This is ultimately the point I wanted to kind of bring this all together.  Last year, both a former and current Jay admitted they were dealing with some sort of mental health issue. Osuna had done it publicly and directly, while Colby Rasmus did it more so behind the scenes and kept it to himself. I can level with both men going about it the way they did. Some may disagree with how Osuna went about it, and I can understand why (some personal details need not be shared or known), but he had done it in a way that appears to have set the tone for how Kevin and DeMar both announced their issues.  He told media what he felt, why he felt it, and how he hopes to get over it. Which is fine; he doesn't need to make a public therapy session, nor should it be. It's simply admitting "this is what I'm dealing with, and I what I plan to do about it". Why hate the guy for wanting better himself in that way? 

Colby didn't do this, and that's fine as well; he still came around to know what was bothering him. He seems to have somewhat admitted that chasing money wasn't doing anything for him, and that time away from the game helped him to realize the other things we was missing in his life. It doesn't surprise me that he came to his realization this way. He often (at least to me) carried the look that he was putting a lot of pressure on himself; his face anytime he struck out seemed to be of disappointment 75% of the time, and just generally looked like the type of person that kept to themself. Now we can speculate a number of things as to how he developed the attitude he did, but that's not why we're here. The man realized that something wasn't right for him, and decided that he needed some time to deal with it. That sounds a lot healthier than just bottling everything and playing ball.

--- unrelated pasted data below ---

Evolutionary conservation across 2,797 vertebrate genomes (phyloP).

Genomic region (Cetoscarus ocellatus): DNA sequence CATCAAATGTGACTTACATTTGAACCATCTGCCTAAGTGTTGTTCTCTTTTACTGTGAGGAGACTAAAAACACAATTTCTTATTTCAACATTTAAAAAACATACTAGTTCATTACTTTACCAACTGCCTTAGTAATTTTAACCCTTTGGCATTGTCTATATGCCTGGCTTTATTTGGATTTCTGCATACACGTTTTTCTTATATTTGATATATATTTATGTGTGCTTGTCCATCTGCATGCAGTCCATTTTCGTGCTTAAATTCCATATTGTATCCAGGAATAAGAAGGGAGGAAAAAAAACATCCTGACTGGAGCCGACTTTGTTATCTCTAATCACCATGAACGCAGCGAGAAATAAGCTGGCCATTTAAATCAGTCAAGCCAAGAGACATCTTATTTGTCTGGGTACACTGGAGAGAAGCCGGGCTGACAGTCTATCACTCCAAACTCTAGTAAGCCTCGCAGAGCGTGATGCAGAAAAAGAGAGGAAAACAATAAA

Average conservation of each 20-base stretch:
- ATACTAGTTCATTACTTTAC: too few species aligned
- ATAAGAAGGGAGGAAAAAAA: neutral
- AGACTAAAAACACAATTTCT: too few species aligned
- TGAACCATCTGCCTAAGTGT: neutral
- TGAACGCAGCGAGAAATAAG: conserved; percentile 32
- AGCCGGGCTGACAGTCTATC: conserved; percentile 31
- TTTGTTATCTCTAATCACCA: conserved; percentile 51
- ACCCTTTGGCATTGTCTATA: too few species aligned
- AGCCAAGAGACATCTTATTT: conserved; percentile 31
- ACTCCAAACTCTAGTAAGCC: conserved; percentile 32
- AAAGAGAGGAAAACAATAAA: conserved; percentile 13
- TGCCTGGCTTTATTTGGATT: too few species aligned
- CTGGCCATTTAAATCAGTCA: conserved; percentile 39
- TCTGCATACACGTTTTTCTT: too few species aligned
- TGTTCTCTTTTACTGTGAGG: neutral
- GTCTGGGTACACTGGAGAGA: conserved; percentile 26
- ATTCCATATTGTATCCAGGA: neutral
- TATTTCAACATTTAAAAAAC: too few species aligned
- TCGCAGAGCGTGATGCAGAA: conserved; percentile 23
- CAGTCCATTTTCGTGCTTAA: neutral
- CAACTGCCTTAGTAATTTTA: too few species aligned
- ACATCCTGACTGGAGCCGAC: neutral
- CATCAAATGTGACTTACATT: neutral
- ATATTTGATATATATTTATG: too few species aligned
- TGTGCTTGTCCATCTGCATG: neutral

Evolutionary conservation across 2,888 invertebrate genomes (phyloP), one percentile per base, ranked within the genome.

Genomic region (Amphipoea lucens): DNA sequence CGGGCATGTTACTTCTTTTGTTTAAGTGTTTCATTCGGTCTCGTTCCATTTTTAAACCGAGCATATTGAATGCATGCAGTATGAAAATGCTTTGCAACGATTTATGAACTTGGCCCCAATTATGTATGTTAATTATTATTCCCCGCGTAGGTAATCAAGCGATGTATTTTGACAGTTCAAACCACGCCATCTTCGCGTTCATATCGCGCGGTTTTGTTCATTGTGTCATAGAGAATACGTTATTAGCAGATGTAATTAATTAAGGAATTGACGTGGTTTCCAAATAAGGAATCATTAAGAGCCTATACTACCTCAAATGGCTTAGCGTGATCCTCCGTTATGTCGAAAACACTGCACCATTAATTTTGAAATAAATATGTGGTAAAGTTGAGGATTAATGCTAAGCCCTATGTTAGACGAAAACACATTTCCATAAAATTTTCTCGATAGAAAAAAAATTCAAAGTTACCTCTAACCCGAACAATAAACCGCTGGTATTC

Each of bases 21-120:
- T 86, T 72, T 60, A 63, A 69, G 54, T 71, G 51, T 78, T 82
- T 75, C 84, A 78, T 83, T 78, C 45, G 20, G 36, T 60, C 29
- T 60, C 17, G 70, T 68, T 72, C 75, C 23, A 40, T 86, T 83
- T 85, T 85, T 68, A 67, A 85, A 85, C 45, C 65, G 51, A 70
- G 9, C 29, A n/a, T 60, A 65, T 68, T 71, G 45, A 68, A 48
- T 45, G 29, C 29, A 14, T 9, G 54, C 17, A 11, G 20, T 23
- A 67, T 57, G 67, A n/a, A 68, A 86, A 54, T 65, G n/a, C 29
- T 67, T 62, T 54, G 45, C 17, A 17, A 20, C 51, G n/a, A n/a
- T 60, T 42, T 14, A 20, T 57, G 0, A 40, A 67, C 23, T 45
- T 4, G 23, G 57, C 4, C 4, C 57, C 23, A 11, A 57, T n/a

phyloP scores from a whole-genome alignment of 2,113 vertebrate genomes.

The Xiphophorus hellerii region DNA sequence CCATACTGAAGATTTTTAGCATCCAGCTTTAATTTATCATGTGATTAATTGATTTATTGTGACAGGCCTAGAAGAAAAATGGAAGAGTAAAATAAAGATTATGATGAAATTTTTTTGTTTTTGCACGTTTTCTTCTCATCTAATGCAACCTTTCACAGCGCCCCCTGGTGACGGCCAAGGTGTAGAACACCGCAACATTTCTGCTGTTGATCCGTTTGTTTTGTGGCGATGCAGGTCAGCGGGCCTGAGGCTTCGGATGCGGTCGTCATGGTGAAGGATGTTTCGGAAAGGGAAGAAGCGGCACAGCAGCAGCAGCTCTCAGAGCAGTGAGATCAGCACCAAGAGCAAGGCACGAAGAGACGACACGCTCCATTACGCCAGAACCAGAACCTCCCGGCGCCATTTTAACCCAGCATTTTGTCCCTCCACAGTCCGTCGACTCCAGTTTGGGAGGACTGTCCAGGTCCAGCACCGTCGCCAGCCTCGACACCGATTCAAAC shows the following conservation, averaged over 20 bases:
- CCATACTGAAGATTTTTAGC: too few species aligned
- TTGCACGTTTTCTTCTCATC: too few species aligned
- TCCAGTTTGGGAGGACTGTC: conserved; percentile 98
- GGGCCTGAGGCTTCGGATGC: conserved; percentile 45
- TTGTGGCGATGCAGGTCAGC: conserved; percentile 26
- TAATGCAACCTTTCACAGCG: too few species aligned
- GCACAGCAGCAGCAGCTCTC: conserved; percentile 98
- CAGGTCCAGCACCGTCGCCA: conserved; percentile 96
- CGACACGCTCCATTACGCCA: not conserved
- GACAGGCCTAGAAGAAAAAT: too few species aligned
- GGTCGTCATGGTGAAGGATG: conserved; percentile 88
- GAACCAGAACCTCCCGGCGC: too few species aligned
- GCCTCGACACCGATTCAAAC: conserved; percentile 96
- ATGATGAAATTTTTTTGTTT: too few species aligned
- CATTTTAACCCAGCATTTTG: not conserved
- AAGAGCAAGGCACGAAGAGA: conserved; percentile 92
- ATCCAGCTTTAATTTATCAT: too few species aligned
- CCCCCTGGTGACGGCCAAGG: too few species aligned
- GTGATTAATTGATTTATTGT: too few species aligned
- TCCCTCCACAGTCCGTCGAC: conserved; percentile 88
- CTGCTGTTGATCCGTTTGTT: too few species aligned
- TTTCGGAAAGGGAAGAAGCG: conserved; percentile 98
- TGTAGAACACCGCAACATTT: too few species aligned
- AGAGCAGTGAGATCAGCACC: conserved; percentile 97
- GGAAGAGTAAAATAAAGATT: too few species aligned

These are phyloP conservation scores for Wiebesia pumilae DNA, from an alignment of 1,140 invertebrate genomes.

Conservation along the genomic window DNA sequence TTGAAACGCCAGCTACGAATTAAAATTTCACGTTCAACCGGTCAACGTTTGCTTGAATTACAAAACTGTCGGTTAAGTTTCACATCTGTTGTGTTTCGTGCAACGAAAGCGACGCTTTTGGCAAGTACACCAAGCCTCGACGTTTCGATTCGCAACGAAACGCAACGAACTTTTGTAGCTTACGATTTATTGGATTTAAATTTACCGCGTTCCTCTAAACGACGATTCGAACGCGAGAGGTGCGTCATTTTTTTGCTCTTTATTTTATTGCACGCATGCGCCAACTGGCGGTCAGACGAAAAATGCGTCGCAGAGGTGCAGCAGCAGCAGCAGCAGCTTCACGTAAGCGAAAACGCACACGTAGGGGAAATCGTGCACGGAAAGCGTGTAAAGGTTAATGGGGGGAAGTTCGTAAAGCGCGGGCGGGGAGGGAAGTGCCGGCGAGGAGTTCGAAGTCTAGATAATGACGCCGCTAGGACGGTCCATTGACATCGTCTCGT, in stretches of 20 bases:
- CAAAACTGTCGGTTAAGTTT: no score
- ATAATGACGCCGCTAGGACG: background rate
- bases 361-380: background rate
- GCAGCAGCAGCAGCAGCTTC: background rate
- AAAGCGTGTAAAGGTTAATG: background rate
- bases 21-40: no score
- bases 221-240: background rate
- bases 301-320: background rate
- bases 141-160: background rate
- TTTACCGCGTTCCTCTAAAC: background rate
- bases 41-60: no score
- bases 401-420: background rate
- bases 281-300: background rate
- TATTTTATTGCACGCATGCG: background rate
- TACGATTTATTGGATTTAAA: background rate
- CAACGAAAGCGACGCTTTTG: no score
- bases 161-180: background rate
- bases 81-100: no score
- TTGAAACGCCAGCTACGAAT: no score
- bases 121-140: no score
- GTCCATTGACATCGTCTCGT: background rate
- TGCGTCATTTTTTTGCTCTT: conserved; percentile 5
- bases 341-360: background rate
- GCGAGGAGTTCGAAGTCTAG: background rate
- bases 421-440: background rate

All four of these guys have shown that they all have something going on outside of the field or the court. Many people forget this. Now, I'm not advocating for every athlete to come forward and announce whatever issues they may be going through. My reasoning is that they shouldn't necessarily have to. Why? We are the reason why. Every person has their good days and their bad days. Athletes have their good days/games and their bad days/games. Dumping all over them because they may be having a bad day doesn't do much to foster a better development for that person. It just adds to the storm of things they may be going through. I have had many a time where I have said that an athlete has 'sucked', and will most likely continue to say it when someone (no pun intended) drops the ball during a key moment during the game. I don't go as far to say they should quit their career because of it or should end their life like some morons do. At the end of the day, these guys are people. Playing a game. That you and I both love. Leave them be and them play. If they fuck up, oh well, shit happens. Go and get next guy.